GRAND HAVEN, Mich. (WOOD) — Grand Haven Area Public Schools has introduced a $155 million bond proposal to cover a series of projects, including a new middle school.
Voters will head to the polls on May 2 to make the decision. While the bond comes with a hefty number, the district said the bond won’t actually raise the local tax beyond the current rate.
As it stands now, the current GHAPS bond sits at 4.2 mills, the second lowest in Ottawa County. It would drop to 2.22 mills for 2023 and 1.29 mills for 2024 — the final year of the millage. The new proposal would keep the millage at 4.2 mills through 2027 before dropping to 3.32 mills in 2028 and dropping slightly year-over-year through 2045.
GHAPS superintendent Scott Grimes said the district has been planning the next phase of development for years now and quickly identified the most glaring issue.
“Addressing our aging buildings with a new middle school was really our first priority. Our current middle school is 70 years old and while it has been great for our district for that long, it certainly is showing some signs of age,” Grimes said.
The new Lakeshore Middle School would be built at a separate location, allowing students to stay at the current facility without any interruptions for construction. The district is currently targeting a property already owned by GHAPS on 152nd Avenue.
Amanda Sorrelle, the principal of Lakeshore Middle School, laid out several problems with the current building — everything from old heating and plumbing to cramped classrooms to a parking lot that no longer fits their needs.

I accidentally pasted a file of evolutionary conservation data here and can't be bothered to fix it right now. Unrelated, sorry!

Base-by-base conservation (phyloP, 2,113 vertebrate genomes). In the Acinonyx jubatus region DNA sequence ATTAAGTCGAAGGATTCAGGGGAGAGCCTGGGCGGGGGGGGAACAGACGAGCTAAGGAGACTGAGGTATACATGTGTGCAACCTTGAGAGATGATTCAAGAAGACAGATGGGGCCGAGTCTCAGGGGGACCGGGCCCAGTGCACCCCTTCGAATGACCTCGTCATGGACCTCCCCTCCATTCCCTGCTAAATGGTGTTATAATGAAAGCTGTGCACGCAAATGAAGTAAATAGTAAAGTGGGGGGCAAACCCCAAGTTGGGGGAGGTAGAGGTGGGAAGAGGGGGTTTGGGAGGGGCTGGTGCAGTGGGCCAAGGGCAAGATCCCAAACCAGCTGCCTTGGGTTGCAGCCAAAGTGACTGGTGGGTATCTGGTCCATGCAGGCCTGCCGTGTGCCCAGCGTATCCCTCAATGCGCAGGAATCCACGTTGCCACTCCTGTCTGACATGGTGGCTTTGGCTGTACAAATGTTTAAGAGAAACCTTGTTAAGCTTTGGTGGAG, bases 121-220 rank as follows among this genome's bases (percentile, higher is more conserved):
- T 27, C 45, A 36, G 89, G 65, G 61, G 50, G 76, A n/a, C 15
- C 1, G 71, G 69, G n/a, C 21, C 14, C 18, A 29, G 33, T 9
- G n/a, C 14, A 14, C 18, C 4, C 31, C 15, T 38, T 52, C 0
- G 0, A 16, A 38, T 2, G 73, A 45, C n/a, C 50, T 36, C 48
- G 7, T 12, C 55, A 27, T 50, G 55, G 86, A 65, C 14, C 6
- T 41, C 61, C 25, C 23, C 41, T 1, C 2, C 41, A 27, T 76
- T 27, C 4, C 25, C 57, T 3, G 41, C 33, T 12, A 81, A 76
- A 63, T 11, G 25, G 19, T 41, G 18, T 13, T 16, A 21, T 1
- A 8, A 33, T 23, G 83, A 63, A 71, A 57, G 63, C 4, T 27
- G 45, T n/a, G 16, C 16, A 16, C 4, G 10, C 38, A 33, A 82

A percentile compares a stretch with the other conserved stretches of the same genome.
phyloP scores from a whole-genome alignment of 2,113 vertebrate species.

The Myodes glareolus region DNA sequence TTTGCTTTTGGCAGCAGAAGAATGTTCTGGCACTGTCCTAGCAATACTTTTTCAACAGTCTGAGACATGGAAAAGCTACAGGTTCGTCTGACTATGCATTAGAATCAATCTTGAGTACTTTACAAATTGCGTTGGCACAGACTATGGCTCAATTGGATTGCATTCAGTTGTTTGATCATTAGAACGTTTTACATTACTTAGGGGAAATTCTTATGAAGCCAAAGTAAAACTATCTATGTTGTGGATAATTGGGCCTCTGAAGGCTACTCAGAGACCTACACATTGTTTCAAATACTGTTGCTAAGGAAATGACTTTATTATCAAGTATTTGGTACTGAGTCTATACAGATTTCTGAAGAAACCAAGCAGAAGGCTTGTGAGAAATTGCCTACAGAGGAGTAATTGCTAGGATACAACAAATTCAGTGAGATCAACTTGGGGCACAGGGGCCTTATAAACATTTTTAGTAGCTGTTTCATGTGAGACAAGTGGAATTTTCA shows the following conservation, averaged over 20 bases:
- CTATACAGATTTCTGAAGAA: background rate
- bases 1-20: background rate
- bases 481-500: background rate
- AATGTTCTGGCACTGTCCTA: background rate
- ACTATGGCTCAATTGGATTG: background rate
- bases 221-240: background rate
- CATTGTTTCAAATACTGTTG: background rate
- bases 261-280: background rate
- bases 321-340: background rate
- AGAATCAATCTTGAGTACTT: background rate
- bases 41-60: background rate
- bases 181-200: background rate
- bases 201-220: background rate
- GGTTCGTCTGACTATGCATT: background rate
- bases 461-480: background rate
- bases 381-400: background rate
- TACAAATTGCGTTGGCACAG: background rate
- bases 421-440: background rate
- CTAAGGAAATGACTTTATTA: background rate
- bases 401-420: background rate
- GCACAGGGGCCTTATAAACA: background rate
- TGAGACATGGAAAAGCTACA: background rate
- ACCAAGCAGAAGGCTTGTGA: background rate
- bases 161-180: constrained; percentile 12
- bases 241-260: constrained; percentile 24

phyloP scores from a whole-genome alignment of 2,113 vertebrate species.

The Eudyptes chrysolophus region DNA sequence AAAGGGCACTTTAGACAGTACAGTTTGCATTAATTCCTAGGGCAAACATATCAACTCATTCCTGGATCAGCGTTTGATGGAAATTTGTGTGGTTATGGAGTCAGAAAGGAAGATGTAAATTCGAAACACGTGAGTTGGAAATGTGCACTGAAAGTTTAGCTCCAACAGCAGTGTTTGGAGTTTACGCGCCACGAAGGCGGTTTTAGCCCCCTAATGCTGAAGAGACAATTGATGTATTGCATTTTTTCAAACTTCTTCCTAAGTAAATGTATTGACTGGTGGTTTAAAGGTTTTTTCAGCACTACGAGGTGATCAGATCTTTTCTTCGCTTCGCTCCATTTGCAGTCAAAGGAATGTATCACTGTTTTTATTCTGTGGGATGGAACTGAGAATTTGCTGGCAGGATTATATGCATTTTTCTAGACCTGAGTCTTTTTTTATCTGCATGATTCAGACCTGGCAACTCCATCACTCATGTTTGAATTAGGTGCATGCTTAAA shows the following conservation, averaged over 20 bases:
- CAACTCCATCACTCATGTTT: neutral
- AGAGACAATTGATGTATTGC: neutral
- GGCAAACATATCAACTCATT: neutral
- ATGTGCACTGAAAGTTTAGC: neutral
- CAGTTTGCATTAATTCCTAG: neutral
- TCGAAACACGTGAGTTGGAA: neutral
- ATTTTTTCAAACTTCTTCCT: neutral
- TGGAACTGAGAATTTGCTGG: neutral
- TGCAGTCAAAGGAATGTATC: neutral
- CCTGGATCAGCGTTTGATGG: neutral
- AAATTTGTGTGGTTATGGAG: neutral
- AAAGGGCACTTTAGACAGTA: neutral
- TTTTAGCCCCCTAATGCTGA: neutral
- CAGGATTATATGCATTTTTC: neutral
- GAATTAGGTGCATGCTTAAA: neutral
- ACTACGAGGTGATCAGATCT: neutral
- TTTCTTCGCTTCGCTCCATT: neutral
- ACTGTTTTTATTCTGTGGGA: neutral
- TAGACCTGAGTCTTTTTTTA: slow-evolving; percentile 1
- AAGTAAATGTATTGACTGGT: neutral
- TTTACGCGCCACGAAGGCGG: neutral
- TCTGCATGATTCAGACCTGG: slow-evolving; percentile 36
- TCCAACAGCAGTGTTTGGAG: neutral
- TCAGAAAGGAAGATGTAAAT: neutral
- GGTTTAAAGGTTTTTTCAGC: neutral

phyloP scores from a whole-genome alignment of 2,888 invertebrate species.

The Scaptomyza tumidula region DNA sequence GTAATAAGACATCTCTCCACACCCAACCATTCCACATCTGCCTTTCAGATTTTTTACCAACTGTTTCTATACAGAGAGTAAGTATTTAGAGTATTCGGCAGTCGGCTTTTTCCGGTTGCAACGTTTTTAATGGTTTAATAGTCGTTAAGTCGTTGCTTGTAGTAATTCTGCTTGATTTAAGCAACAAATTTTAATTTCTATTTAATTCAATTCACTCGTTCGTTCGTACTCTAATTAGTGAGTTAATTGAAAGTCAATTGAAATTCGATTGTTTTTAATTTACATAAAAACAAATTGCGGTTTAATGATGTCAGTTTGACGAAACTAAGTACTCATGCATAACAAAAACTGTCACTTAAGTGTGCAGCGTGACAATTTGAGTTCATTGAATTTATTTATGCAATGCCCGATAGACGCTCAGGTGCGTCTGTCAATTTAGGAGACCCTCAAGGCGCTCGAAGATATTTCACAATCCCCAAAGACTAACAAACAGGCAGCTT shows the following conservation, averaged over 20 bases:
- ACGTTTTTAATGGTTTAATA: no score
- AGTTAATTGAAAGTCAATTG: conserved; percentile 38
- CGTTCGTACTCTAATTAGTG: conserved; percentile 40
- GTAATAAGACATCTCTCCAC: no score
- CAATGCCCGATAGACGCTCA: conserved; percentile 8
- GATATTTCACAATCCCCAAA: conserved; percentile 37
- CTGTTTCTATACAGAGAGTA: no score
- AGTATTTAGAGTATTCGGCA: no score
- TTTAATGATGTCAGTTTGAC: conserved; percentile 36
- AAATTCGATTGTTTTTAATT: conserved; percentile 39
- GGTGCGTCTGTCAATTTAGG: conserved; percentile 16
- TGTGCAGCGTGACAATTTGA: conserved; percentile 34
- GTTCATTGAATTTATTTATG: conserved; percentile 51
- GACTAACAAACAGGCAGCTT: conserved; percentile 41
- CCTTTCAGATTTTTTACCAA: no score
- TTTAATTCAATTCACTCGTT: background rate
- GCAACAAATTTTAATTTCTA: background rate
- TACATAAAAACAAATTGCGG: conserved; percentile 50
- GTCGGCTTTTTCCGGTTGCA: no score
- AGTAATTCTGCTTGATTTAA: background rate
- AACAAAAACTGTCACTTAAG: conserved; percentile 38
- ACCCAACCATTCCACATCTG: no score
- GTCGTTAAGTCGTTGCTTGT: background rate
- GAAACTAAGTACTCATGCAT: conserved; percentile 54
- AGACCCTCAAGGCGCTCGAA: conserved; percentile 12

“Our parking, we’re really locked in as far as being able to maneuver our bus traffic and our parent traffic. We have several classrooms that do not have windows. We also have a very old HVAC system. We do not have air conditioning in our building and heat in the wintertime, or the cooler months, is very uneven throughout our building,” Sorrelle said. “It provides for a difficult learning environment.”
Sorrelle also believes a new facility would be more cost effective.
“Renovation to a building of this magnitude would cost 70% of the amount it would cost to build a new building,” she said.
The middle school would not be the only facility upgraded with new bond funds. Assistant superintendent Jason Reinecke says improvements will be made at all 11 GHAPS facilities.
Grand Haven High School would get upgraded mechanical controls, a new roof, new carpet, new computers and other tech, a new multi-purpose facility and new tennis courts.
Elementary schools would also get upgraded technology along with new tile flooring, classroom cabinetry and renovated restrooms. The front office and vestibules would also be reconfigured for “enhanced safety.”
Sorrelle said the design process would start once the bond is passed. GHAPS has already held events to engage the community, students and staff on their input. The district is hosting a presentation at Lakeshore Middle School on Thursday, March 16. The presentation will begin at 6 p.m. followed by a tour of the building.
If the bond passes, the district estimates the new facility would be open within three to four years.